ST. LOUIS (CN) – The 8th Circuit revived a retaliation claim from a hookah smoker who says he was pepper-sprayed and arrested for trying to learn an officer’s badge number.
Robert Peterson claims that he and a friend were waiting for a bus in downtown St. Paul on April 25, 2011, when three men inquired about the hookah pipe sticking out of his backpack. Peterson says he and his friend agreed to wait for a later bus and smoke the hookah with their new acquaintances at the bus stop.
Michael Kopp, a public transit officer, observed the five smoking the hookah and asked them which bus they were taking. Since the busses they cited had already gone, Kopp ordered the five to leave.
Peterson remained sitting on the bicycle lockers at the bus stop to dismantle the hookah. He says he chided Kopp for being rude since he was in the process of leaving, then asked the officer for his badge number. Kopp allegedly said Peterson had no right to know his badge number.
When Peterson responded, “I have every right,” Kopp allegedly grabbed Peterson’s arm, pulled him off of the bicycle lockers and pepper-sprayed him in the face for two seconds. Peterson says Kopp then pushed him into the bicycle lockers, handcuffed him and placed him in the squad car. Kopp did not tell Peterson that he was under arrest until after he was placed in the car.
Peterson was cited for misdemeanor trespass. He sued Kopp and the Metropolitan Council for violations of his civil rights, but a federal judge granted the defendants summary judgment, finding Kopp had qualified immunity.
A three-judge panel with the 8th Circuit revived Peterson’s First Amendment retaliatory use-of-force claim Wednesday.
“The defendants justify the use of pepper spray by arguing that ‘Peterson’s defiance inspired the other young men present to surround Kopp,'” Judge Jane Kelly wrote for the court. “We note first that there is a factual dispute about whether the others returned to the bus stop. Peterson’s testimony is that they stayed 6-8 feet away, not participating in his interaction with Kopp. Moreover, Kopp did not pepper spray any of the other individuals-either before they left or after they allegedly returned. One of the other men argued with Kopp before leaving the bus stop, claiming he did not have to leave as it was public property. Yet Kopp did not pepper spray him for this ‘defiance,’ even though the surrounding circumstances were the same: he had been told to leave, had not done so, and other individuals were close by during the interaction (in fact closer, because Peterson was still sitting on the bicycle lockers during that conversation). A reasonable jury could conclude, based on this account, that Kopp pepper sprayed Peterson in retaliation for asking for his badge number, and Peterson’s First Amendment right was clearly established at the time of the incident. Accordingly, Kopp is not entitled to summary judgment based on qualified immunity from Peterson’s retaliatory use of force claim.”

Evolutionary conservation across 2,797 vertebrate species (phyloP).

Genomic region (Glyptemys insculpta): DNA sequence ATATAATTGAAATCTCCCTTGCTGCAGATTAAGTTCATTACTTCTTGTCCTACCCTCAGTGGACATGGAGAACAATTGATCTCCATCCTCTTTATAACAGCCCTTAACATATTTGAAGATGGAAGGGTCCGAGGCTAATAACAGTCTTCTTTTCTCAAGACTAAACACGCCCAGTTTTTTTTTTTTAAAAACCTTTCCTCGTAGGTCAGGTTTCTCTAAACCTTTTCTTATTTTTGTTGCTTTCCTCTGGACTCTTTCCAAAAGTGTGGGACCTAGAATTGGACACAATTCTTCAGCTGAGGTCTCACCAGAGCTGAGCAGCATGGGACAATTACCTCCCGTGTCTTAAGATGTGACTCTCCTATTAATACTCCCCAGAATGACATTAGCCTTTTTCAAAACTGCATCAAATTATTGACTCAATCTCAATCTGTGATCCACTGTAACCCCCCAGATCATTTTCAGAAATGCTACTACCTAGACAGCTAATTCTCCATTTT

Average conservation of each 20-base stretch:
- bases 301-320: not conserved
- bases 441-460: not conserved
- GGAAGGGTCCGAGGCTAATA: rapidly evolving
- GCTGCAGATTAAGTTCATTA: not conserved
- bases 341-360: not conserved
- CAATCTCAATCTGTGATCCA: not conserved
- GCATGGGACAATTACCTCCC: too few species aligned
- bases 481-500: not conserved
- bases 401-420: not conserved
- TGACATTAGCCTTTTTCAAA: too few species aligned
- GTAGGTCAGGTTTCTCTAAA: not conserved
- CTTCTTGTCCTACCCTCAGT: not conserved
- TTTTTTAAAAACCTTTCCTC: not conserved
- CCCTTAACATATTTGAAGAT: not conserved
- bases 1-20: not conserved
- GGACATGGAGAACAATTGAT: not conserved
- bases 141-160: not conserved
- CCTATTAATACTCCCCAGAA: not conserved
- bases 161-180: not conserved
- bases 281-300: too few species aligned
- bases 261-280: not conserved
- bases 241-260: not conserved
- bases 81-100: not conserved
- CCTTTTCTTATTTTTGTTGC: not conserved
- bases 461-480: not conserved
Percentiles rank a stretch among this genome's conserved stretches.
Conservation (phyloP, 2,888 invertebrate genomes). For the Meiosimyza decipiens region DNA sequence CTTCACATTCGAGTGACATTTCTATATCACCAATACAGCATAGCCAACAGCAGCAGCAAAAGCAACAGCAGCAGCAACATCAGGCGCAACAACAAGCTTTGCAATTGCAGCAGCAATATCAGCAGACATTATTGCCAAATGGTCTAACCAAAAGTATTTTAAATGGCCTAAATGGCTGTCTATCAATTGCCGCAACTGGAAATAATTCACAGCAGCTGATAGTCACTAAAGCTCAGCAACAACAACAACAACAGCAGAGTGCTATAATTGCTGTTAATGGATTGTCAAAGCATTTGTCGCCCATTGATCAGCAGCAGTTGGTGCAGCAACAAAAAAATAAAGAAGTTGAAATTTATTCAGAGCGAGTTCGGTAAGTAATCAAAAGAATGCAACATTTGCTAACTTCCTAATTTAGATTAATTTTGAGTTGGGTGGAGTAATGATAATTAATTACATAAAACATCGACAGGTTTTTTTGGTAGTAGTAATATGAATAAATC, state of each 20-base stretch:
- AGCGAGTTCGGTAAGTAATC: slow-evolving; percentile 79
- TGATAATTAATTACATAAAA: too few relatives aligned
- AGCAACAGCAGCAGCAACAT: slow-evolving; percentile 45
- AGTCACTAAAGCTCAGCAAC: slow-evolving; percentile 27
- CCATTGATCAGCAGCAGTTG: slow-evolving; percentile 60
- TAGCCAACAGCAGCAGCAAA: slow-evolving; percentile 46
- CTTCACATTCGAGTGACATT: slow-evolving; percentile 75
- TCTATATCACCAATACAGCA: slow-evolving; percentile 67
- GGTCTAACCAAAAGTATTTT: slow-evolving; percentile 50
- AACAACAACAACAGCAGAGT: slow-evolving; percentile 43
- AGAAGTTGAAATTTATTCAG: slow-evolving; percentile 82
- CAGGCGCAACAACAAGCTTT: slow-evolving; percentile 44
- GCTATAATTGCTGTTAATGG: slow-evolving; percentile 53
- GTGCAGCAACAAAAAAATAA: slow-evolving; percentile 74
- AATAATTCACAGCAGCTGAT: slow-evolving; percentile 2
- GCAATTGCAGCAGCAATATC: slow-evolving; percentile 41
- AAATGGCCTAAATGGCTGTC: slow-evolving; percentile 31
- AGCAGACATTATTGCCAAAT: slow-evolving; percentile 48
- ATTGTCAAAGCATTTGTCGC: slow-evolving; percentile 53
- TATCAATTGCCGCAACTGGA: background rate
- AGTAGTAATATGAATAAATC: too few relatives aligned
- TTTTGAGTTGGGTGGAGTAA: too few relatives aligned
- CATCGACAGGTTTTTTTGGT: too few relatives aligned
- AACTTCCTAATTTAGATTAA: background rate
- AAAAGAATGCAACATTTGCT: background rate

Summary judgment for the defendants was proper, however, on the unlawful arrest claim, “based on Peterson’s nonverbal conduct.”
“Kopp asked Peterson and the others to leave the bus stop,” Kelly wrote. “Yet Peterson remained seated on the bicycle lockers until Kopp ultimately pulled him down. He never made a move to stand up, even during the time Kopp spent talking with one of the other men. Peterson states that he was disassembling his hookah, a process that takes about a minute. Nothing in the record suggests that Kopp knew how long this process should take; in his deposition Kopp explained he did not know hookahs could be disassembled until Peterson began doing so. Peterson also admits he stopped the disassembly process to take out his cell phone. Peterson states that Kopp ‘should have known that Mr. Peterson was not playing with his phone but was simply using his phone to make a memo or record Officer Kopp’s badge number.’ However, this discounts the other surrounding circumstances: Peterson never moved to get off the lockers, remained seated during Kopp’s conversation with the other individual, was still manipulating his hookah after the conversation ended, and then stopped disassembling it and pulled out a phone. Even if Kopp lacked probable cause, it was objectively reasonable for Kopp to interpret Peterson’s actions as a refusal to leave the bus stop.”
Peterson also cannot pursue an excessive-force claim, the court found.
“Though we agree the use of force here may have been unreasonable, and acknowledge that Peterson described being pepper sprayed as a painful experience, Peterson has not presented sufficient evidence that he suffered more than de minimis injury,” Kelly wrote. “Viewing the facts in the light most favorable to Peterson, he was sprayed directly in the face with pepper spray for just a few seconds, and suffered some pain, discomfort, and peeling under his eyes for several days after the incident. He did not seek medical care and his injuries resolved themselves without medical intervention. We do not make light of the use of pepper spray nor ignore the discomfort and skin irritation Peterson endured; nonetheless, we have not held that the use of pepper spray necessarily causes more than de minimis injury.”
Chief Judge William Jay Riley and Judge Myron Bright concurred.
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